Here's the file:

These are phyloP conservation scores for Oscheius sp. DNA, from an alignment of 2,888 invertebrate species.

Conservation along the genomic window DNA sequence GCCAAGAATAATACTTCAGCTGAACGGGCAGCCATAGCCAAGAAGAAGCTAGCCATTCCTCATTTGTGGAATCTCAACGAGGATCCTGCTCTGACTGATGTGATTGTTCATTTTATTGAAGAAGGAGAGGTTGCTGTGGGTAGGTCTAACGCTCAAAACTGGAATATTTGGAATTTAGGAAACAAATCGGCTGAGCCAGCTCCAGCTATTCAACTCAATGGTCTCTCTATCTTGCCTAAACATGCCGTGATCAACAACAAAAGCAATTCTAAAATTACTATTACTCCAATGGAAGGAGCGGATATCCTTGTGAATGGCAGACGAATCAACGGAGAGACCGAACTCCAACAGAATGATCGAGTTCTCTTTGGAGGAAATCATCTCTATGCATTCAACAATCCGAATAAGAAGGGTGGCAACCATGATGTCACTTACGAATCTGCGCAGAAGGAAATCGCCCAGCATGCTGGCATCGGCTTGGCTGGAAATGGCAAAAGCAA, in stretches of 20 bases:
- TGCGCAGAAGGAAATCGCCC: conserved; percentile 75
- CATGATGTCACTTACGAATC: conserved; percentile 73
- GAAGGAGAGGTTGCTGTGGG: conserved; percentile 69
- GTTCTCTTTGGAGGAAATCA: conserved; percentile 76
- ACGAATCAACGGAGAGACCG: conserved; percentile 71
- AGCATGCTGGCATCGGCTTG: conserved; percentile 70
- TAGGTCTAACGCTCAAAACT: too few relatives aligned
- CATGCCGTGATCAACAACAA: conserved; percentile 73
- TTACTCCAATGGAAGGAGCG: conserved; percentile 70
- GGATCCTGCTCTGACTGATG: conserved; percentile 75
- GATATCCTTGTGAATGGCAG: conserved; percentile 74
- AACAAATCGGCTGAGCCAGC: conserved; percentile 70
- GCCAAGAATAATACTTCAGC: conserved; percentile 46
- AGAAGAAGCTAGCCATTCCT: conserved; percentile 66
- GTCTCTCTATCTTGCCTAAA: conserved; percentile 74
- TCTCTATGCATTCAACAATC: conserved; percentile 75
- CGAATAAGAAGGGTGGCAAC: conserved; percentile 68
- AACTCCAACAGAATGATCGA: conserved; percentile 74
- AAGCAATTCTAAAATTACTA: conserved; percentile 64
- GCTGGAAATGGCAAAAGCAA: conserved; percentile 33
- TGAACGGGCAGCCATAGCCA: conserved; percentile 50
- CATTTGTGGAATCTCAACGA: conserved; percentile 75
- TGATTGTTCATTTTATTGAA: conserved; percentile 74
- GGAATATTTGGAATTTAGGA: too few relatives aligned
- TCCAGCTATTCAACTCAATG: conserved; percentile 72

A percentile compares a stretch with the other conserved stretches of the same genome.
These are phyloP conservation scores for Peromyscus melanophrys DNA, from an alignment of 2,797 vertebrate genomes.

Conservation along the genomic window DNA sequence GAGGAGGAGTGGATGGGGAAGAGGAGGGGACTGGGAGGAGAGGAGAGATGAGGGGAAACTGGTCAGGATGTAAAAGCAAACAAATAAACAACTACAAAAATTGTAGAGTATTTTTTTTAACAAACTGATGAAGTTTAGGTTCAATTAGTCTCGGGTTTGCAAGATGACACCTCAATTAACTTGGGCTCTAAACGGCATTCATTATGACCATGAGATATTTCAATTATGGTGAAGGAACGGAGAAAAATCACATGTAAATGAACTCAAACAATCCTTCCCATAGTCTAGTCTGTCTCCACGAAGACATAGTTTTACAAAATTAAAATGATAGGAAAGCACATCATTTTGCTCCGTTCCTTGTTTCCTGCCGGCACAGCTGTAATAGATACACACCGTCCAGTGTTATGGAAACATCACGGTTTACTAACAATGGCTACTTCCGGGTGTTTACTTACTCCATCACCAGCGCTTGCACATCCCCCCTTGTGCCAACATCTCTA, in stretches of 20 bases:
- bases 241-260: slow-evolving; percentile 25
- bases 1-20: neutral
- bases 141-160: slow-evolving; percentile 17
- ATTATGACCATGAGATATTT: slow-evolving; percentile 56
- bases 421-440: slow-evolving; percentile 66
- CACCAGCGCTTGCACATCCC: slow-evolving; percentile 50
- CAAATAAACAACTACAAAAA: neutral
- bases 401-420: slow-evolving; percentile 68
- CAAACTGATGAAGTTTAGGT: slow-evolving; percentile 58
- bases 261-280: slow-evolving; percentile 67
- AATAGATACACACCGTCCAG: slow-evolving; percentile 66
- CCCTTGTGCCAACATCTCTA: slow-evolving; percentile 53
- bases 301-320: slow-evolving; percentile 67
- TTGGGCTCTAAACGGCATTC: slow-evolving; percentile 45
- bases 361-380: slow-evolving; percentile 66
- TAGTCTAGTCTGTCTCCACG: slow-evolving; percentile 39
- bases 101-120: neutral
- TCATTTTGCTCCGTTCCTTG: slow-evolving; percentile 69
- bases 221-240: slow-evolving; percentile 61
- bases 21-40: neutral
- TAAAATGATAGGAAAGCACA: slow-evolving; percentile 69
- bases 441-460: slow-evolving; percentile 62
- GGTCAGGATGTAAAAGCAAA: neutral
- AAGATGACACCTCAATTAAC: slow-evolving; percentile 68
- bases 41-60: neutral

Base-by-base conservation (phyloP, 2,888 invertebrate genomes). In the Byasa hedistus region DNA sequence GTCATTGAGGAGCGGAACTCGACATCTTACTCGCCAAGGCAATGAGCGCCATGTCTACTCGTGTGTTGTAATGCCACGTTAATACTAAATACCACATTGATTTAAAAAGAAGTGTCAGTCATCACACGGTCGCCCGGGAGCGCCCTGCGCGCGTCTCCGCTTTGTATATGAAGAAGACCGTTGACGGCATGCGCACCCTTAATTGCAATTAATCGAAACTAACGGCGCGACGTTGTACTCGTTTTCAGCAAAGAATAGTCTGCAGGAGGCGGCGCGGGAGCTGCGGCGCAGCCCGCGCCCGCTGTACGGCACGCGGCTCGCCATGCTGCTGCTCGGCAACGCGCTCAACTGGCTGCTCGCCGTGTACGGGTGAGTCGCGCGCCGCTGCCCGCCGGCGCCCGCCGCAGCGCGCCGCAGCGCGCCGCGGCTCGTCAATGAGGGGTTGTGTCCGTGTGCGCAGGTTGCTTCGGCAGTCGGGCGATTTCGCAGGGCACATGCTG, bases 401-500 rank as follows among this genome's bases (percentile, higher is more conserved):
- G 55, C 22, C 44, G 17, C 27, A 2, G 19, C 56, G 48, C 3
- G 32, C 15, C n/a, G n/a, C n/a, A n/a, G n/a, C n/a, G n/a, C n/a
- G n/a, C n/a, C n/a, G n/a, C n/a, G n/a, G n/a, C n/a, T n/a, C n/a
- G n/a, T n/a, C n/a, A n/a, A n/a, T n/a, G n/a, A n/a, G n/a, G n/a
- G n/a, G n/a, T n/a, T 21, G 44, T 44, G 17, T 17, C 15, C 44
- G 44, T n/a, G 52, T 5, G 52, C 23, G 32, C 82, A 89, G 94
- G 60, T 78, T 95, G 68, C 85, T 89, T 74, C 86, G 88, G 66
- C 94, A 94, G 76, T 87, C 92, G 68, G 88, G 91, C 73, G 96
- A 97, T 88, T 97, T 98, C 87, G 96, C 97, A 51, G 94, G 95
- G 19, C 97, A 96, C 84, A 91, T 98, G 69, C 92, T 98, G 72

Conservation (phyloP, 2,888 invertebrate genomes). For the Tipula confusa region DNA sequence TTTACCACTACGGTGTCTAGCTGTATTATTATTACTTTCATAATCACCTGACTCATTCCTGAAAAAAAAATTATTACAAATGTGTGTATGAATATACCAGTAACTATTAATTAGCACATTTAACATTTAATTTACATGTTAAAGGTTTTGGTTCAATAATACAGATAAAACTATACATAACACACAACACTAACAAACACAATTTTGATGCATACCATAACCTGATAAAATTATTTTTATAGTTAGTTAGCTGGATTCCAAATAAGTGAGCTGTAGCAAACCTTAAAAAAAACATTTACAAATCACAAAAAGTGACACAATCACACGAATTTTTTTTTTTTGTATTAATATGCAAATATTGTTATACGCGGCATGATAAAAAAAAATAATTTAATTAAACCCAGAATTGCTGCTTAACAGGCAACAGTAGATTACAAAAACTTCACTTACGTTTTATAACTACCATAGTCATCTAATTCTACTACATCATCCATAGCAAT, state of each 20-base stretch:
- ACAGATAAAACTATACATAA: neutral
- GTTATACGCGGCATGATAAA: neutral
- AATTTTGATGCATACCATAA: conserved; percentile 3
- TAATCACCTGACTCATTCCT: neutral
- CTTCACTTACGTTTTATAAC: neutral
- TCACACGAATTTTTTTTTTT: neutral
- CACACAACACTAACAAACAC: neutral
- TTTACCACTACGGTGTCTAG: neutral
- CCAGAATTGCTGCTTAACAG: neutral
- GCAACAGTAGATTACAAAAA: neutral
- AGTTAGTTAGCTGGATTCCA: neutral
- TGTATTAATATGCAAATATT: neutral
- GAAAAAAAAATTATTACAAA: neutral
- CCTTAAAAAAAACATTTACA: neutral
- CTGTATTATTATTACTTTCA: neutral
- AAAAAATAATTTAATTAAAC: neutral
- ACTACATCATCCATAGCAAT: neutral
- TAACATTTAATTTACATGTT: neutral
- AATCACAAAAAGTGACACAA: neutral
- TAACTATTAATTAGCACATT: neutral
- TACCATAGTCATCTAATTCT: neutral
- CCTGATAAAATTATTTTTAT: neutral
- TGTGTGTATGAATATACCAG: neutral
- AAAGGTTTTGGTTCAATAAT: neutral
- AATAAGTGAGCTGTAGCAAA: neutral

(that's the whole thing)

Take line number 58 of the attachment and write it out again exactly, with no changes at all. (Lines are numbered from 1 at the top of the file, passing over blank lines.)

- G 32, C 15, C n/a, G n/a, C n/a, A n/a, G n/a, C n/a, G n/a, C n/a